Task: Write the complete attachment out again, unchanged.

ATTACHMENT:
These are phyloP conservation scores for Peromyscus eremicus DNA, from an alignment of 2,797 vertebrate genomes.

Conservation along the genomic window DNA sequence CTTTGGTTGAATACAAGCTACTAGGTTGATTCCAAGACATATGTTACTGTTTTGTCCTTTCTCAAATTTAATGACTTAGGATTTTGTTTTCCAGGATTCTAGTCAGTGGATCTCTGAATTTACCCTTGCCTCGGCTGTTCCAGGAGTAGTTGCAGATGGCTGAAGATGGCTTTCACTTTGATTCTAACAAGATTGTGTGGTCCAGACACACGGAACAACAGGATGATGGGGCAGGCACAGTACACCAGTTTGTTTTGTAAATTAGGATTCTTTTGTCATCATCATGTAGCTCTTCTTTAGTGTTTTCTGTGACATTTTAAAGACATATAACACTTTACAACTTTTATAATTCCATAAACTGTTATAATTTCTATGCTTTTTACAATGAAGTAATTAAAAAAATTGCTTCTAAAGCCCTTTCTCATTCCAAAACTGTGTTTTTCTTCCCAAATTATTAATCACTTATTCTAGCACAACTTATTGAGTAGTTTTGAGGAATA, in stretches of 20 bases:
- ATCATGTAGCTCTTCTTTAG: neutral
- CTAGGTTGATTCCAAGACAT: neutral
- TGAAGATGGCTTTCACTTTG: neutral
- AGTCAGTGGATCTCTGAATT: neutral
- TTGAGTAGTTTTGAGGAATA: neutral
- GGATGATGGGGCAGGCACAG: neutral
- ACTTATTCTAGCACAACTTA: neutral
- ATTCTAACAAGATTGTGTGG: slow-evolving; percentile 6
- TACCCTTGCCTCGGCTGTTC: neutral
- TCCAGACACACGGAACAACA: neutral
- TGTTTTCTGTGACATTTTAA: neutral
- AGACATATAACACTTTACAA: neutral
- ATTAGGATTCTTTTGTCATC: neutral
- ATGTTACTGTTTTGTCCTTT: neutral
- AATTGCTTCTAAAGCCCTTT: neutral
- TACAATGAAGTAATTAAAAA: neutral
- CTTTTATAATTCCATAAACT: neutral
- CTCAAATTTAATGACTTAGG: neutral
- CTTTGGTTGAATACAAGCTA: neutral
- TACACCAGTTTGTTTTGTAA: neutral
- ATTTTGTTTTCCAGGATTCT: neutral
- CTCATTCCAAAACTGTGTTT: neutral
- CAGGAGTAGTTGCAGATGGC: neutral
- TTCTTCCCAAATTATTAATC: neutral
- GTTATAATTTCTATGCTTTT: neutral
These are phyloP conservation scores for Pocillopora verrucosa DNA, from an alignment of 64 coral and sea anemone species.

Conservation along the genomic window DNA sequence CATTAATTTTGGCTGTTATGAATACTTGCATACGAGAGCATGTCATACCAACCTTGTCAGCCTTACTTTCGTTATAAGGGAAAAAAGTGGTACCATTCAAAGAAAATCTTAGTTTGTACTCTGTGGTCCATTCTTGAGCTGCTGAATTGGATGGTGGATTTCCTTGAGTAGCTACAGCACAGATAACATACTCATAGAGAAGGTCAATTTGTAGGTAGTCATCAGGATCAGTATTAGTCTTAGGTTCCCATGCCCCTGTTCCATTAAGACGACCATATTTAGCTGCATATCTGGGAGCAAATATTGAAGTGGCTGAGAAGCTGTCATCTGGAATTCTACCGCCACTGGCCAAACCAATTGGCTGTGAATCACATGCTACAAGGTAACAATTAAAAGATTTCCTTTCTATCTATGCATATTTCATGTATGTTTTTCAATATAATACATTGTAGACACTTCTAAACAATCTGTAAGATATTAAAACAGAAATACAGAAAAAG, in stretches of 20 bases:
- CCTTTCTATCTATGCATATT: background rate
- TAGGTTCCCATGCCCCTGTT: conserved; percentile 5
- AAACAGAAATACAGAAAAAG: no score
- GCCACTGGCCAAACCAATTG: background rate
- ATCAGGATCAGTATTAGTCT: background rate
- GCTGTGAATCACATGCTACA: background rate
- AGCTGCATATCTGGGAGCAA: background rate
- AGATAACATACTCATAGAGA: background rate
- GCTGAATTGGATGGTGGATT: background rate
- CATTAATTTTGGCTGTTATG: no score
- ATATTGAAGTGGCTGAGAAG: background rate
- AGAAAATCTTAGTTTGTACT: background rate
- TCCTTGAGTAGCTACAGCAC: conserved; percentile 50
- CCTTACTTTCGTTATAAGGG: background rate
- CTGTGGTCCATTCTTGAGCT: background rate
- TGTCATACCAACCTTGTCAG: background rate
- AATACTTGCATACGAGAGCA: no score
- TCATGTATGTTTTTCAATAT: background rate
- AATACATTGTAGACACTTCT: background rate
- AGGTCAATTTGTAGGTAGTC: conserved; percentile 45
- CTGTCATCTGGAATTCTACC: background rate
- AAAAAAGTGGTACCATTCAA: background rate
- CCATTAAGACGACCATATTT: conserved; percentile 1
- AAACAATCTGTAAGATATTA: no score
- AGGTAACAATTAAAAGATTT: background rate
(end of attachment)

These are phyloP conservation scores for Peromyscus eremicus DNA, from an alignment of 2,797 vertebrate genomes.

Conservation along the genomic window DNA sequence CTTTGGTTGAATACAAGCTACTAGGTTGATTCCAAGACATATGTTACTGTTTTGTCCTTTCTCAAATTTAATGACTTAGGATTTTGTTTTCCAGGATTCTAGTCAGTGGATCTCTGAATTTACCCTTGCCTCGGCTGTTCCAGGAGTAGTTGCAGATGGCTGAAGATGGCTTTCACTTTGATTCTAACAAGATTGTGTGGTCCAGACACACGGAACAACAGGATGATGGGGCAGGCACAGTACACCAGTTTGTTTTGTAAATTAGGATTCTTTTGTCATCATCATGTAGCTCTTCTTTAGTGTTTTCTGTGACATTTTAAAGACATATAACACTTTACAACTTTTATAATTCCATAAACTGTTATAATTTCTATGCTTTTTACAATGAAGTAATTAAAAAAATTGCTTCTAAAGCCCTTTCTCATTCCAAAACTGTGTTTTTCTTCCCAAATTATTAATCACTTATTCTAGCACAACTTATTGAGTAGTTTTGAGGAATA, in stretches of 20 bases:
- ATCATGTAGCTCTTCTTTAG: neutral
- CTAGGTTGATTCCAAGACAT: neutral
- TGAAGATGGCTTTCACTTTG: neutral
- AGTCAGTGGATCTCTGAATT: neutral
- TTGAGTAGTTTTGAGGAATA: neutral
- GGATGATGGGGCAGGCACAG: neutral
- ACTTATTCTAGCACAACTTA: neutral
- ATTCTAACAAGATTGTGTGG: slow-evolving; percentile 6
- TACCCTTGCCTCGGCTGTTC: neutral
- TCCAGACACACGGAACAACA: neutral
- TGTTTTCTGTGACATTTTAA: neutral
- AGACATATAACACTTTACAA: neutral
- ATTAGGATTCTTTTGTCATC: neutral
- ATGTTACTGTTTTGTCCTTT: neutral
- AATTGCTTCTAAAGCCCTTT: neutral
- TACAATGAAGTAATTAAAAA: neutral
- CTTTTATAATTCCATAAACT: neutral
- CTCAAATTTAATGACTTAGG: neutral
- CTTTGGTTGAATACAAGCTA: neutral
- TACACCAGTTTGTTTTGTAA: neutral
- ATTTTGTTTTCCAGGATTCT: neutral
- CTCATTCCAAAACTGTGTTT: neutral
- CAGGAGTAGTTGCAGATGGC: neutral
- TTCTTCCCAAATTATTAATC: neutral
- GTTATAATTTCTATGCTTTT: neutral
These are phyloP conservation scores for Pocillopora verrucosa DNA, from an alignment of 64 coral and sea anemone species.

Conservation along the genomic window DNA sequence CATTAATTTTGGCTGTTATGAATACTTGCATACGAGAGCATGTCATACCAACCTTGTCAGCCTTACTTTCGTTATAAGGGAAAAAAGTGGTACCATTCAAAGAAAATCTTAGTTTGTACTCTGTGGTCCATTCTTGAGCTGCTGAATTGGATGGTGGATTTCCTTGAGTAGCTACAGCACAGATAACATACTCATAGAGAAGGTCAATTTGTAGGTAGTCATCAGGATCAGTATTAGTCTTAGGTTCCCATGCCCCTGTTCCATTAAGACGACCATATTTAGCTGCATATCTGGGAGCAAATATTGAAGTGGCTGAGAAGCTGTCATCTGGAATTCTACCGCCACTGGCCAAACCAATTGGCTGTGAATCACATGCTACAAGGTAACAATTAAAAGATTTCCTTTCTATCTATGCATATTTCATGTATGTTTTTCAATATAATACATTGTAGACACTTCTAAACAATCTGTAAGATATTAAAACAGAAATACAGAAAAAG, in stretches of 20 bases:
- CCTTTCTATCTATGCATATT: background rate
- TAGGTTCCCATGCCCCTGTT: conserved; percentile 5
- AAACAGAAATACAGAAAAAG: no score
- GCCACTGGCCAAACCAATTG: background rate
- ATCAGGATCAGTATTAGTCT: background rate
- GCTGTGAATCACATGCTACA: background rate
- AGCTGCATATCTGGGAGCAA: background rate
- AGATAACATACTCATAGAGA: background rate
- GCTGAATTGGATGGTGGATT: background rate
- CATTAATTTTGGCTGTTATG: no score
- ATATTGAAGTGGCTGAGAAG: background rate
- AGAAAATCTTAGTTTGTACT: background rate
- TCCTTGAGTAGCTACAGCAC: conserved; percentile 50
- CCTTACTTTCGTTATAAGGG: background rate
- CTGTGGTCCATTCTTGAGCT: background rate
- TGTCATACCAACCTTGTCAG: background rate
- AATACTTGCATACGAGAGCA: no score
- TCATGTATGTTTTTCAATAT: background rate
- AATACATTGTAGACACTTCT: background rate
- AGGTCAATTTGTAGGTAGTC: conserved; percentile 45
- CTGTCATCTGGAATTCTACC: background rate
- AAAAAAGTGGTACCATTCAA: background rate
- CCATTAAGACGACCATATTT: conserved; percentile 1
- AAACAATCTGTAAGATATTA: no score
- AGGTAACAATTAAAAGATTT: background rate